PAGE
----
Viewers are introduced to BMC pedagogies, which all shared the ideal of “learning through doing.” The exhibition contains work and photographs from Josef Albers’s courses in design, drawing, color, and material studies. Also exhibited are the collaborative work of students and teachers, such as jewelry made by student Alexander Reed with Anni Albers using every day materials such as corks, paper clips, and bobby pins. Models and studies for Buckminster Fuller’s geodesic sphere, first erected at BMC, are included alongside an examination of the role architectural building played at the college. These didactic tools exemplified the college’s mission to teach through hands-on experimentation. 
Black Mountain College was a cosmopolitan gathering place for artists from Europe, Asia, and the United States, making it a place where a wide variety of ideas and artistic practices converged. The exhibition explores the concept of cosmopolitanism as a framework for understanding the unique position of BMC as a conduit between European and American avant-gardes which profoundly shaped the development of postwar artistic practice, teaching, and identity. Works by European artists such as Xanti Schawinsky, Lyonel Feininger, Ilya Bolotowsky, and Josef Breitenbach are presented alongside paintings by a younger generation of American artists including Elaine and Willem de Kooning, Robert Motherwell, Gwendolyn and Jacob Lawrence, and Franz Kline.

While there is no such thing as a Black Mountain aesthetic, the exhibition puts forward the idea that BMC generated a rich field of art, craft, and performance with a shared interest in the tactility of materials, the process of making, and the bodily engagement of the maker. Profoundly interdisciplinary, BMC gave rise to one of the 20th-century’s most legendary artistic collaborations: that of Merce Cunningham, John Cage, and Robert Rauschenberg. The exhibition features a sprung dance floor for live dance performances (see performance section below); a grand piano that will be “prepared” according Cage’s specifications; and a freestanding set decoration by Rauschenberg titled Minutiae (originally 1957).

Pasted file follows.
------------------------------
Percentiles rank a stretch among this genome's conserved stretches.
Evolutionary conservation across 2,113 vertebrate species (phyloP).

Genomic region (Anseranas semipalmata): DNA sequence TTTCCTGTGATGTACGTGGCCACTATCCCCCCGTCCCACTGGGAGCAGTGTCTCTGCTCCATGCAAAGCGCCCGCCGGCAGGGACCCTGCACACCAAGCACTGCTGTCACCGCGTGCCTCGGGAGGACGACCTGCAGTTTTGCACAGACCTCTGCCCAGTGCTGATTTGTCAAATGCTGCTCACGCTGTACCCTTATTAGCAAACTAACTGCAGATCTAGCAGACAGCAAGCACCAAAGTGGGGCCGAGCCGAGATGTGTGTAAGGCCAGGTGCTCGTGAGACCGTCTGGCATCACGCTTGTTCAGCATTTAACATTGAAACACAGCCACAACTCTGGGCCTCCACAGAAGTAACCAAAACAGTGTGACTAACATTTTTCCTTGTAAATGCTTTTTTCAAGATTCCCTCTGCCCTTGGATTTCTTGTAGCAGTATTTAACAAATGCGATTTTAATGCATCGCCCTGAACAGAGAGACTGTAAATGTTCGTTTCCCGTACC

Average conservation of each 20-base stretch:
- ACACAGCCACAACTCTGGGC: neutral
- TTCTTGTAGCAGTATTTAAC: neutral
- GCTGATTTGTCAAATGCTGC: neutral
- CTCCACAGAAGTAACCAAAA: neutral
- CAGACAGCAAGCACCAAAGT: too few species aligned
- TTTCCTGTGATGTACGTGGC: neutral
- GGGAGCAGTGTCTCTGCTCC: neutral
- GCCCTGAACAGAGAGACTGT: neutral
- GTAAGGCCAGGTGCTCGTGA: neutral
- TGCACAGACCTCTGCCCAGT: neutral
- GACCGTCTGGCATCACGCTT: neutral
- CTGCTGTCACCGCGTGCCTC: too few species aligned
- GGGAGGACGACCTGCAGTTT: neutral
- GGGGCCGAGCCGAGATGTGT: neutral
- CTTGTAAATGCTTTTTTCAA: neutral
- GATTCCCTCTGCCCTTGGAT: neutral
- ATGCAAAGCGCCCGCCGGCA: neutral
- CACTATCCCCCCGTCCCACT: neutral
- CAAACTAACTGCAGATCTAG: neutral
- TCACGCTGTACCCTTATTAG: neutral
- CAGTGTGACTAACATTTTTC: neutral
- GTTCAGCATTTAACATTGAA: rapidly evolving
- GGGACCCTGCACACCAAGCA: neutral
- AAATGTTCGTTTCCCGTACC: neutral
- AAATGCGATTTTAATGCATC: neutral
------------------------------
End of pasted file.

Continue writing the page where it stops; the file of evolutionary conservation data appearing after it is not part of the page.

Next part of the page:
The final gallery focuses on the college in the 1950s, a period when poetry and pottery took on especially significant roles at BMC. In his influential essay “Projective Verse,” the poet Charles Olson (the final BMC rector from 1951 to 1957) reimagines poetry as a field of action, emphasizing the use of the entire page and the importance of breath. These ideas became a catalyst for a generation of young American poets, many of whom Olson invited to teach at BMC, including Robert Creeley and Robert Duncan. This gallery examines the college’s critical role in the development of experimental literature in the United States. At the same time, the BMC pottery shop was formed and a series of influential ceramic artists taught at BMC, including Robert Turner, Karen Karnes, and Peter Voulkos. Many of those involved with pottery at BMC would lead the modern studio pottery movement in the United States.
Leap Before You Look Performance Program
Merce Cunningham and Katherine Litz dance performances
Leap Before You Look includes a 20 x 20 foot sprung dance floor to accommodate weekly, in-gallery performances. The ICA is working with the Merce Cunningham Trust and Silas Reiner, a former Cunningham dancer, to restage selected early Cunningham dances accompanied by live music. Students from the Boston Conservatory and Harvard University will work with Reiner to prepare performances and demonstrations to take place in the gallery. The ICA is also working with choreographer and performer Pauline Motley to perform BMC dance teacher Katherine Litz’s Glyph dance.